It's been a great past year for us. Our film, YYC Colours, has screened nationally across Canada over 150 times. Hundreds of community discussions about ending racism have begun because of it... many in schools, workplaces, government level, and friends circles. We have also had the opportunity to lead some of these discussions. Our last screening & panel discussion took place tonight at the University of Calgary. It was a full house and the crowd was very engaging. We'd like to take this opportunity to thank everyone who took part in this two & a half year-long project. From starting the film idea, to creating it, to editing, releasing and all the screenings. There are too many names to name - but thank you to everyone.
Are you a student in Alberta who is studying or is interested in graphic design? We're looking for you! We need a creative student intern who can help design our annual report. This is a short internship that you can complete on your own time and be paid $1000. Student must currently be enrolled at one of the 26 publicly-funded post-secondary institutions in Alberta. (check here to ensure you are eligible.) In order to apply, you must also create an account on SCiP.
Interested in the opportunity? Apply today.
It's been about a year since the premiere of our solution-based documentary: YYC Colours. This documentary has been screened across Canada over 150 times. Join our final screening, along with a panel discussion on Racism & Religious Discrimination. This is an opportunity for all Calgarians to come out and engage in anti-racism and anti-discrimination, to learn, and be part of the solution.
What: Screening + Panel Discussion on Racism & Religious Discrimination in Canada
When: Monday, March 20th 2017, 6:00 pm - 8:00pm
Where: That Empty Space, MacEwan Students Centre, University of Calgary
On Sunday, January 29, we heard of the terrorist attack on the Quebec Islamic Cultural Centre Mosque in Sainte Foy, Quebec. At first we were shocked, and eventually disgusted at the rhetoric on social media about the vile act. People were more interested in the race and religion of the suspect than the victims and the Islamic community that was affected. For many hours, including the next day, the internet blamed the shooting on Muslims. "Allah-u-Akbar" was trending and disgustingly racist and Islamophobic social media and media reports were being made. The suspected shooter is actually a bigoted 27-year-old white man known to many as a conservative online troll and white nationalist. It became very evident how real Islamophobia is in this nation on January 29.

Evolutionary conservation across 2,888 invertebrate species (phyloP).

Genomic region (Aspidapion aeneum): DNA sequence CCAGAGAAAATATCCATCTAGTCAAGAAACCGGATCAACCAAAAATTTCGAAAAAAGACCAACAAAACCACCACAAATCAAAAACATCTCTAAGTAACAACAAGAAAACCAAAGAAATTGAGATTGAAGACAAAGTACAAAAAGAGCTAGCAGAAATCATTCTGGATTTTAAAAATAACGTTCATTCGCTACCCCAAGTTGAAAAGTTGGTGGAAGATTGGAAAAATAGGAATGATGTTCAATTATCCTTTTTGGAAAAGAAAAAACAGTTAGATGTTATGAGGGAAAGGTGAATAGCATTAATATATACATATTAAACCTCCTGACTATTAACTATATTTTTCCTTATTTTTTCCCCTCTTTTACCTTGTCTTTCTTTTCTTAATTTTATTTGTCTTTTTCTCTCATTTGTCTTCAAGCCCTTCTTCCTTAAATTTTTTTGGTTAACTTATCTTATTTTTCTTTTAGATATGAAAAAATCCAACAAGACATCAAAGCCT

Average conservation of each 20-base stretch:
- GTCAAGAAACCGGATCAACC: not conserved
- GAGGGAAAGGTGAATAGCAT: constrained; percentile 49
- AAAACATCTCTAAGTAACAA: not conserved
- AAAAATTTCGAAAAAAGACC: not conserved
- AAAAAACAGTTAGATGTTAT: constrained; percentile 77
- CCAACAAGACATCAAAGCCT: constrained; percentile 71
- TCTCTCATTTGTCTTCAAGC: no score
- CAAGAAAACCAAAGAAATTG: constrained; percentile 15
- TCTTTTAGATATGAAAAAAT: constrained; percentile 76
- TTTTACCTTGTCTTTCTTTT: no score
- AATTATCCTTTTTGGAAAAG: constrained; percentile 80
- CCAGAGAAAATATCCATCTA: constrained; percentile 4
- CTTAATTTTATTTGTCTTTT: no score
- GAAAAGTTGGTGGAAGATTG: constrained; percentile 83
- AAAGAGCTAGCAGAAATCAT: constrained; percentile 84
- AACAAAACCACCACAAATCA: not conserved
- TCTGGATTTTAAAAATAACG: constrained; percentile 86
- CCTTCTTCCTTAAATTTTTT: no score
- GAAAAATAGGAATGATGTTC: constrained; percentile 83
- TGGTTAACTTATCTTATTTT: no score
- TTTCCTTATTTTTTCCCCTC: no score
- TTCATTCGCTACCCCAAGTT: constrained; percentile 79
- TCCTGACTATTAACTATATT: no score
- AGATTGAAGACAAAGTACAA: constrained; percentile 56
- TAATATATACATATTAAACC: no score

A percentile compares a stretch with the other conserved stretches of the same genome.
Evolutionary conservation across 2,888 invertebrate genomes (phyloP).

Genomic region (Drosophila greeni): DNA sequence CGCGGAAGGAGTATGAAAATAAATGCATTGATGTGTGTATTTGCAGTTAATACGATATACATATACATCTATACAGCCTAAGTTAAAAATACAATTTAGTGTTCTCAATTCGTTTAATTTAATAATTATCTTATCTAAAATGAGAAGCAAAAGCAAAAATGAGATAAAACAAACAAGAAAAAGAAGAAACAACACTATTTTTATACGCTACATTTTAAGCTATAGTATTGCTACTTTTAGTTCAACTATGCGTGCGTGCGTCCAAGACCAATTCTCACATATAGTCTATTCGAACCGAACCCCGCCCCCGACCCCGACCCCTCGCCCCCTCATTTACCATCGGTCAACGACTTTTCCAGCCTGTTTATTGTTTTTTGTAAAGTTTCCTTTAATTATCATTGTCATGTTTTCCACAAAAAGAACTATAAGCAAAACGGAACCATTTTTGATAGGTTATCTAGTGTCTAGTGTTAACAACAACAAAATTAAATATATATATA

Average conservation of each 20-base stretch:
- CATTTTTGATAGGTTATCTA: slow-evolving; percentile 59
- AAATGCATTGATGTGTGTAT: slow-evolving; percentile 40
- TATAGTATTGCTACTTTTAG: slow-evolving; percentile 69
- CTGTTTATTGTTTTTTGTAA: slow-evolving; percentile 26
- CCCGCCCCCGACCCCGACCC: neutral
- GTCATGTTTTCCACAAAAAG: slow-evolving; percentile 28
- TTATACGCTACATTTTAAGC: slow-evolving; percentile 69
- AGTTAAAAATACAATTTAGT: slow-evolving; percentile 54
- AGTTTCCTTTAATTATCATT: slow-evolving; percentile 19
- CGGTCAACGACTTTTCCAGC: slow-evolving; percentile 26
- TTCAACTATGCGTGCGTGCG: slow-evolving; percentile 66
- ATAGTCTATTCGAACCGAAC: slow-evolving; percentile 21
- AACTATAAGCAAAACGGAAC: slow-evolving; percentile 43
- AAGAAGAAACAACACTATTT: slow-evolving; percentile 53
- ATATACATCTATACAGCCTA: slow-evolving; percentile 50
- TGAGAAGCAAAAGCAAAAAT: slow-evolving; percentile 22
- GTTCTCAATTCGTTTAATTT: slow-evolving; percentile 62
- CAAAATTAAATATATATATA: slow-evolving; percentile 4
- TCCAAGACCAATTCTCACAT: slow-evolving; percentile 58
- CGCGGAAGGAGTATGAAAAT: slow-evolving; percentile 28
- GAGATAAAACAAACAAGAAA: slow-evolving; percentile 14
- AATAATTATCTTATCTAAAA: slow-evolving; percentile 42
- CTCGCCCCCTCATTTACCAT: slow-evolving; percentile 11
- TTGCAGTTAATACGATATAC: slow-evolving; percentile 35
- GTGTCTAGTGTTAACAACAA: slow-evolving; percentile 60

However - Canadian Cultural Mosaic Foundation as an organization work to improve race relations (which is also closely tied to religion). We understood this was a moment to get the community together, to stand against hate, and also to show the Muslim community that they are welcome and loved in Canada. Our head office is in Calgary, so we took on the role to organize a vigil in downtown Calgary on Monday night outside of City Hall.
What was the result?
Almost 1,000 people gathered outside of City Hall, lighting candles and holding signs denouncing the acts of violence, Islamophobia, and expressing support for the Muslim community in Canada. Young children, people of different faiths, race, cultures etc. came together to show that love and tolerance is what we as Canadians stand for. It was a cold night, but many came out to show their support. The members of the Muslim community that attended all expressed their gratitude for all that attended. It meant a lot to them. And so in that little while, we were able to bring people together. Though it is sad what happened, we hope it can encourage others to take a stand against hate.
We are organizing a Candlelight Vigil & Prayer In Remembrance of the victims at the Quebec Islamic Cultural Centre in Calgary. As a community, we must stand together with the victims and one another against hatred.